The long running English sitcom Only Fools And Horses is going to be remade in the US…. The Guardians showbiz spies reveal the subtle tinkerings that have been made to the original formula. The funniest thing ever on television. Allegedly. (This is funnier)
""If technology is a drug--and it does feel like a drug--then what, precisely, are the side-effects?" "Charlie Brooker (previously), the writer of E4's Dead Set, returns with a suspenseful, satirical three-part mini-series that taps into collective unease about our modern world" - Black Mirror [more inside]
In 1993, in the era of television reinvention following the earthquake of Twin Peaks, ABC aired a 6-hour miniseries executive produced by Oliver Stone and Bruce Wagner -- Wild Palms. Featuring a monster cast (James Belushi, Dana Delaney, Robert Loggia, Angie Dickenson, Kim Cattrall, Ernie Hudson, Nick Mancuso, Bebe Neuwirth and Brad Dourif, just to name a few) and with episodes directed by the likes of Kathryn Bigelow and Phil Joanou, it was a near-future cyberpunkish surreal Television Event that the New York Times described as "nothing so much as an acid freak's fantasy, drenched in paranoia and more pop-culture allusions than a Dennis Miller monologue." [more inside]
Kitchen Nightmares shows Gordon Ramsay helping restaurants make miraculous turnarounds. Ramsay helped relaunch Austin, Texas's El Greco, but the restaurant still ended up closing. Some people are saying that Ramsay's interference may have been the final nail in the coffin for the restaurant.
The company that creates digital effects for Boardwalk Empire has put together the before and after shots from Season Two.
Day at Night was an interview series on the public television station of the City University of New York that aired from 1973-4. CUNY TV is in the process of digitizing and uploading the 130 episodes that were produced, with 46 done so far. The episodes are just under half an hour in length. Among the people interviewed by host James Day are author Ray Bradbury, actress Myrna Loy, medical researcher Jonas Salk, singer Cab Calloway, writer Christopher Isherwood, nuclear scientist Edward Teller, comedian Victor Borge, tennis player Billie Jean King, linguist and activist Noam Chomsky, composer Aaron Copland, actor Vincent Price and boxer Muhammad Ali.
It's the BDO world championship final and the Guardian has The Joy of Six: darts the six best moments in darts history* which has a great anecdote about the Indoor League, a near legendary television programme. [more inside]
The Internet often discusses shows that died before their time. Splitsider looked at "10 Promising TV Series That Weren't Picked Up". Television Without Pity also has its "Brilliant But Cancelled" blog, taken over from the original site. [more inside]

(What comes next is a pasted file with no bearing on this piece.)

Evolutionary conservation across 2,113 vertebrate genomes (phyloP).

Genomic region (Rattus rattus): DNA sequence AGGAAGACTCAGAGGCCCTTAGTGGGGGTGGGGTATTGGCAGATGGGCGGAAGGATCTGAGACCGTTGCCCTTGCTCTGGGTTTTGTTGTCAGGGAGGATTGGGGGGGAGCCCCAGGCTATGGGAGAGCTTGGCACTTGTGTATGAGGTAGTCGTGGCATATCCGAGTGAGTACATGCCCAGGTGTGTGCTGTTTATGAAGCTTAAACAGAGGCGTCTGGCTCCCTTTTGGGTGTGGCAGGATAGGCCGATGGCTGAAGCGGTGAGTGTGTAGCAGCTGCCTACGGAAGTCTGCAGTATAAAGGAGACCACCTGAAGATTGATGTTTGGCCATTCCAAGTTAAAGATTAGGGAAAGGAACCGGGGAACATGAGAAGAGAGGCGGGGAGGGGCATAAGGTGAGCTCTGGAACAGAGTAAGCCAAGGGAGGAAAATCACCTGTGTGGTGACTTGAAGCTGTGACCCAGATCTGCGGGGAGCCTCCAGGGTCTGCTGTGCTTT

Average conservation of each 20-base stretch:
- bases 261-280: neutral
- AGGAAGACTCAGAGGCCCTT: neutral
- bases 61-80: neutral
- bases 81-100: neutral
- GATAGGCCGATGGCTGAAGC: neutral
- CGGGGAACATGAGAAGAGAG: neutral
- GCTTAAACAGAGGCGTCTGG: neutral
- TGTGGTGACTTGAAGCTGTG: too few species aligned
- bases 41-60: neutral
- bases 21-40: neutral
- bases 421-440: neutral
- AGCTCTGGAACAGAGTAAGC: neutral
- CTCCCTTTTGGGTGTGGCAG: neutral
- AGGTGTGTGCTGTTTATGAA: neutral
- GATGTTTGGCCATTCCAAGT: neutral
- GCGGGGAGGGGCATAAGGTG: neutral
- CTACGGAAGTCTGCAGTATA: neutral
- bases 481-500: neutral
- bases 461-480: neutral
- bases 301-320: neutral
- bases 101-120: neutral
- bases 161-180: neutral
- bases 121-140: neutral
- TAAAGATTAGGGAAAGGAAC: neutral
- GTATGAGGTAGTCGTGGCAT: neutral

In the UK, people pay a yearly licence fee to watch live television, with revenues funding the BBC. TV Licensing is the group that collects fees, and they use a number of methods — some real, some imaginary, some in between — to gain compliance. But one Briton remains determined not to play that game.
I walk up to "2 Broke Girls" co-creator Michael Patrick King, offer my hand and say, "Mr. King, I'm sorry things got so ugly there, but I wanted to say that it came from a place where a lot of us in the room like the parts of your show involving Kat and Beth, and want the rest of the show to live up to that." King, stone-faced, silently turns and walks off the stage.
This is a story of a young man named Chotu Lohar* from a small nondescript village in one of the poorest states of India. He dropped out of school to work in the iron mines. Music on a radio was the only entertainment available in his house but last year he came to national notice on a reality show called Dance India Dance - where although his untutored enthusiasm and energy captured attention - he was unable to make the cut. His passion, on the other hand, caught the interest** of the show's producers who took him under their wing and a year later, he's just made the shortlist for this year's show. [more inside]
As fans of the television show Community wait through a Whitney induced hiatus of indeterminate length, they might be wondering what the cast and crew has been up to. At least one of those things was squaring off for a game of Trivial Pursuit hosted by Dan Harmon.
"For the show’s editor, the genre is a new Russian art form, celebrating real-life proletarian characters."
Mother of all TV shows: [Financial Times] Russia’s latest hit, ‘Mother in Law’, makes ‘Big Brother’ look like ‘Sesame Street’.
The Powers That Be was a short-lived, irreverent sitcom about a dim US Senator (John Forsythe, in his last major starring role on television) and his dysfunctional family, that aired on NBC between 1992 and 1993. Created by David Crane and Marta Kauffman, who would go on to create Friends, the show co-starred David Hyde Pierce (pre-Frasier) as the Senator's suicidal son-in-law. [more inside]
In honor of Christmas, Splitsider's Mike Drucker runs down twenty Christmas TV episodes, new and old. It all starts with The Dick Van Dyke Show... [more inside]
Downton Abbey has become one of the UK's most popular drama series of recent years and will take pride of place in ITV's schedule with a special episode(video) on Christmas Day that is said to be so good as to be potentially 'vomit inducing'. [more inside]
"Bob Shuter, suburban vigilante. Driven by rage to wage a one-man war on the underworld of Kent, Bob Shuter is... The Reprisalizer."
"You're going nowhere, son. Just you, me ad the walls. So wipe that bloody grin off before it's shot off, and don't slouch. You toe rag. You bin. Pay attention when I break you. And break you I will, boy. You're in my manor, now." Buck up! It's Terry Finch's THE REPRISALIZER! Follow Bob Shuter, whose mission of reprisal against his brother's killers, their families, associates, progeny and property takes him across the desolate wasteland of 70s Britain, primarily Kent AKA FINCHLAND. Finch, writer of The Reprisalizer and DRAW!, the cowboy whose name means death, is soon to be the subject of a major motion picture from Matthew Holness, creator of Garth Marenghi's Darkplace.
What Reality TV Does To Girls - referencing Jennifer Pozner's book and a new Girl Scout Research Institute national survey, this piece discusses "how did we get here?" and "how does this affect the viewer?" Jennifer Pozner talks about her work in Maclean's in much more depth.
"While most other notable British Science Fiction shows were over-ambitious in their special effects, with results ranging from the troubling (Doctor Who) to the disastrous (The Tomorrow People), Sapphire & Steel [ATV, 1979 - 1982] simply did not try to do anything the budget wouldn't allow. The result called for milking surreal horror for all it's worth, creating a show that is, while definitely not for everyone, quite capable of reducing so-inclined viewers to quivering little heaps behind the sofa."